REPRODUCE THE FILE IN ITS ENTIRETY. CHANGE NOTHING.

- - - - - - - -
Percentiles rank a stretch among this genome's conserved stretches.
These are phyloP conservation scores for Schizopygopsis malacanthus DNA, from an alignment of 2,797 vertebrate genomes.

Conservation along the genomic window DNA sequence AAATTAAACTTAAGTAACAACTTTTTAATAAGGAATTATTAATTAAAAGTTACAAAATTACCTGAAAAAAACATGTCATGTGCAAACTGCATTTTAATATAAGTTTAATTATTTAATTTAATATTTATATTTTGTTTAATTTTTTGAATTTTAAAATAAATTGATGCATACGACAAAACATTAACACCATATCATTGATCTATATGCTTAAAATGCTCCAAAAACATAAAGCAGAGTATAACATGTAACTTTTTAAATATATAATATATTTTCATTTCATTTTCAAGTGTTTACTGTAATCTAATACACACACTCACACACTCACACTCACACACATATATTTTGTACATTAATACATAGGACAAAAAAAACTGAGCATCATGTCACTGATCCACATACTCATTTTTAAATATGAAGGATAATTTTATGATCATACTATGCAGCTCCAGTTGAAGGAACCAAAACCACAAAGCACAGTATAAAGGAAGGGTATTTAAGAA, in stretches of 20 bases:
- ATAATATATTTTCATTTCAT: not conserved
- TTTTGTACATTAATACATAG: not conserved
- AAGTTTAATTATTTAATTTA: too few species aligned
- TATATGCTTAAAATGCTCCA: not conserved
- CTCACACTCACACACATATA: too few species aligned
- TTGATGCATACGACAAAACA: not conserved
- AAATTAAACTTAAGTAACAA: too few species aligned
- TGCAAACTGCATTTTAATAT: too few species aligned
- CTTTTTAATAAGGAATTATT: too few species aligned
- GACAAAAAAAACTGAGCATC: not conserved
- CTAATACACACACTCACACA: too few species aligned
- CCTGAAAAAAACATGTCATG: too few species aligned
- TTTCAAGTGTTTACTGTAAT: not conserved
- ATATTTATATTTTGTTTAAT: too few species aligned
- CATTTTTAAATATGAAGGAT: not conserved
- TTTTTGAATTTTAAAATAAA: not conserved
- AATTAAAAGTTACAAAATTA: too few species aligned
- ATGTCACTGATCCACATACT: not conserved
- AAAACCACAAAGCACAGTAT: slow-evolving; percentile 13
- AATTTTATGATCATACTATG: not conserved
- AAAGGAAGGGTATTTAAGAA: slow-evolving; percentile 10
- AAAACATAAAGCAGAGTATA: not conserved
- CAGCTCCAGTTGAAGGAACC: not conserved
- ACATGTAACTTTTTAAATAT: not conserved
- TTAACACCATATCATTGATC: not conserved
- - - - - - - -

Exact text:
Percentiles rank a stretch among this genome's conserved stretches.
These are phyloP conservation scores for Schizopygopsis malacanthus DNA, from an alignment of 2,797 vertebrate genomes.

Conservation along the genomic window DNA sequence AAATTAAACTTAAGTAACAACTTTTTAATAAGGAATTATTAATTAAAAGTTACAAAATTACCTGAAAAAAACATGTCATGTGCAAACTGCATTTTAATATAAGTTTAATTATTTAATTTAATATTTATATTTTGTTTAATTTTTTGAATTTTAAAATAAATTGATGCATACGACAAAACATTAACACCATATCATTGATCTATATGCTTAAAATGCTCCAAAAACATAAAGCAGAGTATAACATGTAACTTTTTAAATATATAATATATTTTCATTTCATTTTCAAGTGTTTACTGTAATCTAATACACACACTCACACACTCACACTCACACACATATATTTTGTACATTAATACATAGGACAAAAAAAACTGAGCATCATGTCACTGATCCACATACTCATTTTTAAATATGAAGGATAATTTTATGATCATACTATGCAGCTCCAGTTGAAGGAACCAAAACCACAAAGCACAGTATAAAGGAAGGGTATTTAAGAA, in stretches of 20 bases:
- ATAATATATTTTCATTTCAT: not conserved
- TTTTGTACATTAATACATAG: not conserved
- AAGTTTAATTATTTAATTTA: too few species aligned
- TATATGCTTAAAATGCTCCA: not conserved
- CTCACACTCACACACATATA: too few species aligned
- TTGATGCATACGACAAAACA: not conserved
- AAATTAAACTTAAGTAACAA: too few species aligned
- TGCAAACTGCATTTTAATAT: too few species aligned
- CTTTTTAATAAGGAATTATT: too few species aligned
- GACAAAAAAAACTGAGCATC: not conserved
- CTAATACACACACTCACACA: too few species aligned
- CCTGAAAAAAACATGTCATG: too few species aligned
- TTTCAAGTGTTTACTGTAAT: not conserved
- ATATTTATATTTTGTTTAAT: too few species aligned
- CATTTTTAAATATGAAGGAT: not conserved
- TTTTTGAATTTTAAAATAAA: not conserved
- AATTAAAAGTTACAAAATTA: too few species aligned
- ATGTCACTGATCCACATACT: not conserved
- AAAACCACAAAGCACAGTAT: slow-evolving; percentile 13
- AATTTTATGATCATACTATG: not conserved
- AAAGGAAGGGTATTTAAGAA: slow-evolving; percentile 10
- AAAACATAAAGCAGAGTATA: not conserved
- CAGCTCCAGTTGAAGGAACC: not conserved
- ACATGTAACTTTTTAAATAT: not conserved
- TTAACACCATATCATTGATC: not conserved